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Brief Published: 29 Oct 2019

Craftsmanship Transforms Waste into Luxury Products

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Bram van Breda

At this year’s London Design Festival (September 14-22), a wave of designers married scrap materials with finely-honed craftsmanship to create the next generation of luxury goods. Here are three inspiring examples highlighting the value of waste.

As part of online design gallery Adorno’s Crossovers exhibition, Danish designer Jonas Edvard showed The Relic Chair, a piece made from a speckled composite developed from various waste streams. Wood, metal and stone waste is ground down into a fine dust before being moulded into the amorphous form. 

Also at Adorno, Belgian designer Bram van Breda presented part of his rug series Gathering, a hand-finished collection made of sisal. The collection is the result of a working partnership with Belgian natural-carpet manufacturer Tasibel, where Breda repurposes its waste materials into his work.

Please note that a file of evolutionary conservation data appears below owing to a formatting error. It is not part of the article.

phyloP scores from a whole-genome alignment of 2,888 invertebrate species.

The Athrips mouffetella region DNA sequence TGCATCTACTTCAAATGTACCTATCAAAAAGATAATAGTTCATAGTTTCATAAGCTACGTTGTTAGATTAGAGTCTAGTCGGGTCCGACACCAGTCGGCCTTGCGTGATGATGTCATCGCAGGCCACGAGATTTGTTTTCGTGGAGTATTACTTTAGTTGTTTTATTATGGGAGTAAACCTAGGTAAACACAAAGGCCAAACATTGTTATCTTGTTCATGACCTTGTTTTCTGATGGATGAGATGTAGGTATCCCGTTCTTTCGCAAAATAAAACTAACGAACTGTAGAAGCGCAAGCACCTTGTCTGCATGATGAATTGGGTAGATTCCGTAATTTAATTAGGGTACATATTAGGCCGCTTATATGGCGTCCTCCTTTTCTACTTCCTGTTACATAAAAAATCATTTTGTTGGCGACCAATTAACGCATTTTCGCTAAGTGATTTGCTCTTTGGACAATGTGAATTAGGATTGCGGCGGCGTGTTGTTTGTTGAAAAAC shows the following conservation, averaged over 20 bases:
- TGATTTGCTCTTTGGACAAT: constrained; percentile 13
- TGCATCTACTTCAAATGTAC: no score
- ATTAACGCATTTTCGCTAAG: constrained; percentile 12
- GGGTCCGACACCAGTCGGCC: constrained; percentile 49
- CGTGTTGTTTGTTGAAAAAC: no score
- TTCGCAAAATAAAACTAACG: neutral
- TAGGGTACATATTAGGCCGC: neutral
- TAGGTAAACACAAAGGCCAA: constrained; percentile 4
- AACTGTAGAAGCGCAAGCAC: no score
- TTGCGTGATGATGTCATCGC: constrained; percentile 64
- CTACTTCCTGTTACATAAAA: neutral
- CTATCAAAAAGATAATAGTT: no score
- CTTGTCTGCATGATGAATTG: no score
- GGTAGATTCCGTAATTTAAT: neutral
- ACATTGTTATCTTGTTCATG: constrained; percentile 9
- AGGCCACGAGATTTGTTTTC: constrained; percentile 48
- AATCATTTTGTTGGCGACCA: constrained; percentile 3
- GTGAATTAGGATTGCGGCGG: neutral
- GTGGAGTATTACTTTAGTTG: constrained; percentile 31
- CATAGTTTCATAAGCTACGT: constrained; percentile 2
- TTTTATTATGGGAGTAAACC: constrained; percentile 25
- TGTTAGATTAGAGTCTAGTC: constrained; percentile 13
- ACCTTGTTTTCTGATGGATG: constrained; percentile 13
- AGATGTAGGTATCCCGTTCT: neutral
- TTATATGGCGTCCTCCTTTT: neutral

His unique rugs are created from the scrap ends of woven warps – the sections where old and new projects are knotted together, creating a graphic and disordered seam. Once removed from the loom, instead of being discarded, these pieces are joined together using interweaving and stitch techniques.

Meanwhile, at the Designing in Turbulent Times exhibition, Central Saint Martins’ graduate Benjamin Benmoyal presented couture apparel in fabrics created from obsolete videotape (sourced from the BBC’s archive) and surplus yarns. The textiles were developed with French weaving studio Malhia Kent and are reminiscent of the Chanel tweeds – for which the studio is best known. Beyond the material itself, the silhouettes are regal and structured, bringing grand opulence to waste materials. See Material Direction: Elevating Textiles for more examples of repurposed textile industry waste.

Read The Wealth in Waste for further examples of how waste and low-value materials are being used to redefine luxury goods.

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Jonas Edvard
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Benjamin Benmoyal
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